Have you heard that the terms overbite and overjet are often used interchangeably, even though they are different from each other? Our dentists in Orléans explain the difference between them and how we can use clear aligners to fix either problem.
What are overbites and overjets?
Overbites and overjets are common orthodontic problems, but they are not the same thing. People often use these terms interchangeably, but they actually refer to two separate conditions.
An overbite, also known as a deep bite, occurs when your upper front teeth cover one-third of your lower incisors while your jaw is closed. It is different from an overjet, which is when your top teeth stick out horizontally.
Commonly called “buck teeth” an overjet is when the upper front teeth protrude over the bottom teeth, creating a significant horizontal overlap.
While it’s normal for upper front teeth to rest slightly in front of your lower teeth when closing your mouth, any space of more than 2 millimetres will cause issues.
Overbites are vertical, while overjets are horizontal and cause the upper teeth to protrude past the bottom teeth at an angle. But with an overbite, the teeth remain downward or straight (not on an angle).
How are overbite and overjet caused?
An overbite occurs when the lower teeth are positioned behind the upper teeth, resulting in more gum showing on the upper teeth and the upper front teeth appearing lower than the teeth beside them. This can be caused by a smaller lower jaw, teeth wear, thumb-sucking, nail-biting, or chewing on objects.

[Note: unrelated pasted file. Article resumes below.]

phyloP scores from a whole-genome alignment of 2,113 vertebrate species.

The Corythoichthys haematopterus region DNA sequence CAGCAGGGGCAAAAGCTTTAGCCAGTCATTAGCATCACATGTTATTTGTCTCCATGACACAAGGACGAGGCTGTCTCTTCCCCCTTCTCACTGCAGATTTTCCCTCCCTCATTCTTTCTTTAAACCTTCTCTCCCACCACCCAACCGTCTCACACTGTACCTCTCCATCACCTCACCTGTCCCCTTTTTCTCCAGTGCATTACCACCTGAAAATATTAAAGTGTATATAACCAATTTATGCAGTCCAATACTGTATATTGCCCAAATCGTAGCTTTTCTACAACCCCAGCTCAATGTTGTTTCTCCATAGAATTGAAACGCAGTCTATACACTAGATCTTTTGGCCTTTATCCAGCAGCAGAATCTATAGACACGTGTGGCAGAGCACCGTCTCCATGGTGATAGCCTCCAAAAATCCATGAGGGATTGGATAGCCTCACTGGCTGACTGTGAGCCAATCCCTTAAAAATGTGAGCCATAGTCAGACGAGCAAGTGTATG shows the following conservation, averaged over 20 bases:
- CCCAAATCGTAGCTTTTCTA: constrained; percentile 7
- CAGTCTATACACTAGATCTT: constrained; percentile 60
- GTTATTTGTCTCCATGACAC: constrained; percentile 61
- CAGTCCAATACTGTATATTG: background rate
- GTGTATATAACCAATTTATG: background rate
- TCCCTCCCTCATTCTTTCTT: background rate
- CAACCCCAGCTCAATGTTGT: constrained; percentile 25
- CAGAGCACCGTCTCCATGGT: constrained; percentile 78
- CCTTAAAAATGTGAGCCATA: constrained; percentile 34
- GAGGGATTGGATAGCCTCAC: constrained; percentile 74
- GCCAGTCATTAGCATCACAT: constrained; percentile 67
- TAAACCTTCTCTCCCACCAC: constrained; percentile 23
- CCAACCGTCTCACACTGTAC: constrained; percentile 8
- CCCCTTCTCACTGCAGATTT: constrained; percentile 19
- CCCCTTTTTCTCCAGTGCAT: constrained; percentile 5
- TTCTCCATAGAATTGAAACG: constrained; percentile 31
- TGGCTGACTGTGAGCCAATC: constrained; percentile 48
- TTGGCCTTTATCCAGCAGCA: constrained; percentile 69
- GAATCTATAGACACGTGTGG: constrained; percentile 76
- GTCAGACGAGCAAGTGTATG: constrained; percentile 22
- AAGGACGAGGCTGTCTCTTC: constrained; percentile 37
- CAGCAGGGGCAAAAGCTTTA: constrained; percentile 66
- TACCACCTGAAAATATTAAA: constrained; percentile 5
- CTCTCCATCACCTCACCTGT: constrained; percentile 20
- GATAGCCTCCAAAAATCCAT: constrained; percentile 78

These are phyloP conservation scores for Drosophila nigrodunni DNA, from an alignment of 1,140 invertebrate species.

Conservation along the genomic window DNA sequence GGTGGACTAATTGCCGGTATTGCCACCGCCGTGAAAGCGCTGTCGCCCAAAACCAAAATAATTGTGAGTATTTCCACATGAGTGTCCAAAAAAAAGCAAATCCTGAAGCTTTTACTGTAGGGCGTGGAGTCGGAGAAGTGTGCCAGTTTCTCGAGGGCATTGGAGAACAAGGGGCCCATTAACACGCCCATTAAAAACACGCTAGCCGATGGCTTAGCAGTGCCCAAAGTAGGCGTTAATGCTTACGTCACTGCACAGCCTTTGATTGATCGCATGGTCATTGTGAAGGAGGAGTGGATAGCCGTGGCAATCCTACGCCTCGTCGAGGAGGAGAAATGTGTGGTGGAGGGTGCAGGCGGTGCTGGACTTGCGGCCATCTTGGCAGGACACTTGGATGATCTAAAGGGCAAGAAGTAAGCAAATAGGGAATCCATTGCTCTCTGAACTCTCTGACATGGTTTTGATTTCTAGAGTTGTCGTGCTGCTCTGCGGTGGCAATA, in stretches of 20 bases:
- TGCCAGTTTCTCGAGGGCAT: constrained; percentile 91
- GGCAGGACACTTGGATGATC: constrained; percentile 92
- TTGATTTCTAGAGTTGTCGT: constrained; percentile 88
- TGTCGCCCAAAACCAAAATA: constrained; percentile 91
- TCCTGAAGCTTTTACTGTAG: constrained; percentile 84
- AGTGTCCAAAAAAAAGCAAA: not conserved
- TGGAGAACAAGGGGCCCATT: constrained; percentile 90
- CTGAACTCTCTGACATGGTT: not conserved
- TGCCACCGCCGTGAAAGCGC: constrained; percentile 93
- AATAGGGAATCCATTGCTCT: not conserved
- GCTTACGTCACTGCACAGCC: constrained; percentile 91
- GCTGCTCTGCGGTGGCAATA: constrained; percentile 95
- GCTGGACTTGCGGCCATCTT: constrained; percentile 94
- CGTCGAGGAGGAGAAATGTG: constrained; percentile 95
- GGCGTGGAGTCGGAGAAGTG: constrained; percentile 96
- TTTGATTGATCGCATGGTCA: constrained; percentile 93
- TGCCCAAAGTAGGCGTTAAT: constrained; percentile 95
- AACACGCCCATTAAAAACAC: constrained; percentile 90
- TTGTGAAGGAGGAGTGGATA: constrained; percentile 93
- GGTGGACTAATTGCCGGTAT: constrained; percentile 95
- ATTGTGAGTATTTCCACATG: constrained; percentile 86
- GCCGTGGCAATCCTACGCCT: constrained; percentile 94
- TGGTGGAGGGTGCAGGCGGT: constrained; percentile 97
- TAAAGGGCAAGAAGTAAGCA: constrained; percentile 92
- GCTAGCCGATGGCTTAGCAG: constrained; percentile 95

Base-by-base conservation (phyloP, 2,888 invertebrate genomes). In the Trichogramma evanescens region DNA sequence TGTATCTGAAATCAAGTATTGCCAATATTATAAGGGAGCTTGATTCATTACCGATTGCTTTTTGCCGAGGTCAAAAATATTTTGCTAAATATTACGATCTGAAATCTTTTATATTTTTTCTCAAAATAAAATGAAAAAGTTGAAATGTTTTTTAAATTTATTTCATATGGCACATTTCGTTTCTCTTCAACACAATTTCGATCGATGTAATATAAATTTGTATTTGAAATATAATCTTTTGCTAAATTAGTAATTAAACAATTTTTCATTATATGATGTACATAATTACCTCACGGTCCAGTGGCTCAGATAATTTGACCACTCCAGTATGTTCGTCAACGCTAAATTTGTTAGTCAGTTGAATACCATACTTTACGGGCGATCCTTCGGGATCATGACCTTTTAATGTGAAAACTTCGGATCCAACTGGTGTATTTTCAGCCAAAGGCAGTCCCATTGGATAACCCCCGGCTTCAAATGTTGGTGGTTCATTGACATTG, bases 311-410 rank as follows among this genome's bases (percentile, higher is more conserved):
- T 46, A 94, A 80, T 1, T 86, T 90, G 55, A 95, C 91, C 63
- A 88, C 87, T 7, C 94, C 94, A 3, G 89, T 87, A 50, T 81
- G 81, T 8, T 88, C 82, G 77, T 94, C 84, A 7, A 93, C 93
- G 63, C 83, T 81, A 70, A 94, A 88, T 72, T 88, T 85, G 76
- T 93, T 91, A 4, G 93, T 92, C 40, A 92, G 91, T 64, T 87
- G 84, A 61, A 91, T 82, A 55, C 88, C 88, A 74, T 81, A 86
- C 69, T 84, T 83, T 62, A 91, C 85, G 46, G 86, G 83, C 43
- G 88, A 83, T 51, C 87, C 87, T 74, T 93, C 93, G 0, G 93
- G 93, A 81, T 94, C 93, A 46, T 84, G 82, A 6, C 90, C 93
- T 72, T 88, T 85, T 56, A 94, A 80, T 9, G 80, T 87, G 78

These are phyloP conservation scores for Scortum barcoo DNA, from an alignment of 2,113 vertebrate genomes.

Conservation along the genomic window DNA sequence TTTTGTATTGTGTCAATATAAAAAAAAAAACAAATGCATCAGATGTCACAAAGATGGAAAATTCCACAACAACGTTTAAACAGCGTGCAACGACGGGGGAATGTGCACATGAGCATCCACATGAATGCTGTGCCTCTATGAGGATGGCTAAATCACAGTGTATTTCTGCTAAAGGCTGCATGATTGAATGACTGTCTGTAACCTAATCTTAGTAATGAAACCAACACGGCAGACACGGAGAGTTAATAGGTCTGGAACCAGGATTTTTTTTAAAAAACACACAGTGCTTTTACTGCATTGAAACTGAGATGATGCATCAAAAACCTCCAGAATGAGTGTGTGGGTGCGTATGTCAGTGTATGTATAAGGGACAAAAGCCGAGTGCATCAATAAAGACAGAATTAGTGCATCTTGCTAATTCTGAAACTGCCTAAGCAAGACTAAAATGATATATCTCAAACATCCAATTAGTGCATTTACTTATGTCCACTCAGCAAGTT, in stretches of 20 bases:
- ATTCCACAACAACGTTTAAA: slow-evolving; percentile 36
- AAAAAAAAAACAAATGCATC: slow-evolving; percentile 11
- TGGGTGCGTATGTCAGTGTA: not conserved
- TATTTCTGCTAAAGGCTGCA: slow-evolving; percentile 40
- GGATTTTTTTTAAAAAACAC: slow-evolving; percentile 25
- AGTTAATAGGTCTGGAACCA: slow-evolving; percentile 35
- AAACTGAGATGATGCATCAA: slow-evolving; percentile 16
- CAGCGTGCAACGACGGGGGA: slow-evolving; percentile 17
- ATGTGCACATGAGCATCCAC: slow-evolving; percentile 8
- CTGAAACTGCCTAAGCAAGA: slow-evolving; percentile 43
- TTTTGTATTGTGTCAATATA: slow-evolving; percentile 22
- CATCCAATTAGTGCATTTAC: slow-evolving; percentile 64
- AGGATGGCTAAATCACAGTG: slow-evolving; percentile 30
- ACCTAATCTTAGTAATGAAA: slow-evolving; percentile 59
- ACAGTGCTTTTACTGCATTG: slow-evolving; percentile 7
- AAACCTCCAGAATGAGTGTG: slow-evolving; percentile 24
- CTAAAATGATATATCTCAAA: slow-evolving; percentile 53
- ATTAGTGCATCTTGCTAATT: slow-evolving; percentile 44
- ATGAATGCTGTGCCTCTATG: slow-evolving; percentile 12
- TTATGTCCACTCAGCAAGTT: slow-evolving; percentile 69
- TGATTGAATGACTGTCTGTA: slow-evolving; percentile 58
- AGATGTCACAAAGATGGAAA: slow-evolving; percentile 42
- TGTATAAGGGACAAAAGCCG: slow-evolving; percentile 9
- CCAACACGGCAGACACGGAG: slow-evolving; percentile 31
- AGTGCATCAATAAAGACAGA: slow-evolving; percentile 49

Similarly, an overjet can occur due to childhood habits, such as finger or thumb sucking, or when the lower jawbone fails to keep up with the forward growth of the upper jawbone. Genetic factors can also play a role in causing overbite or overjet.
What dental problems can overbite and overjet create?
In extreme cases of overbite, the lower teeth may touch the gum tissue behind the upper front teeth, creating wear on the teeth and gum tissue.
With an overjet, your risk for damaging your teeth or fracturing them increases. Some overjets are barely noticeable as they are moderate, while others are more severe and can make it difficult to close your lips completely due to poor alignment of teeth. You may also notice challenges with chewing or biting.
Can an overbite or overjet be treated with clear aligners?
If the overbite or overjet is skeletal in nature, we would not recommend clear aligners and instead suggest speaking to your dentist to explore other options, such as surgery.
However, if the overjet or overbite is caused by one of the issues listed above, we may be able to treat the problem with clear aligners. The aligners will apply gradual pressure to your teeth to move them into corrected positions as prescribed by your dentist in a custom treatment plan. This will leave you with a straighter, more symmetrical smile.
The clear aligners also move your gum at the same time, keeping proportions in check. You will need to wear your clear aligners for about 22 hours each day, removing them to brush, floss, eat and drink.
Your teeth will progressively shift with the aligners, and you’ll switch to a new set approximately every two weeks. Your custom treatment plan could involve wearing as many as 26 trays, which equates to one tray every two weeks for 12 months.
Before you start your treatment, your dentist will be able to show you a preview of how your new smile will look by the end of your treatment. Take the first step to schedule a consultation with your dentist to learn if you are a candidate for clear aligners.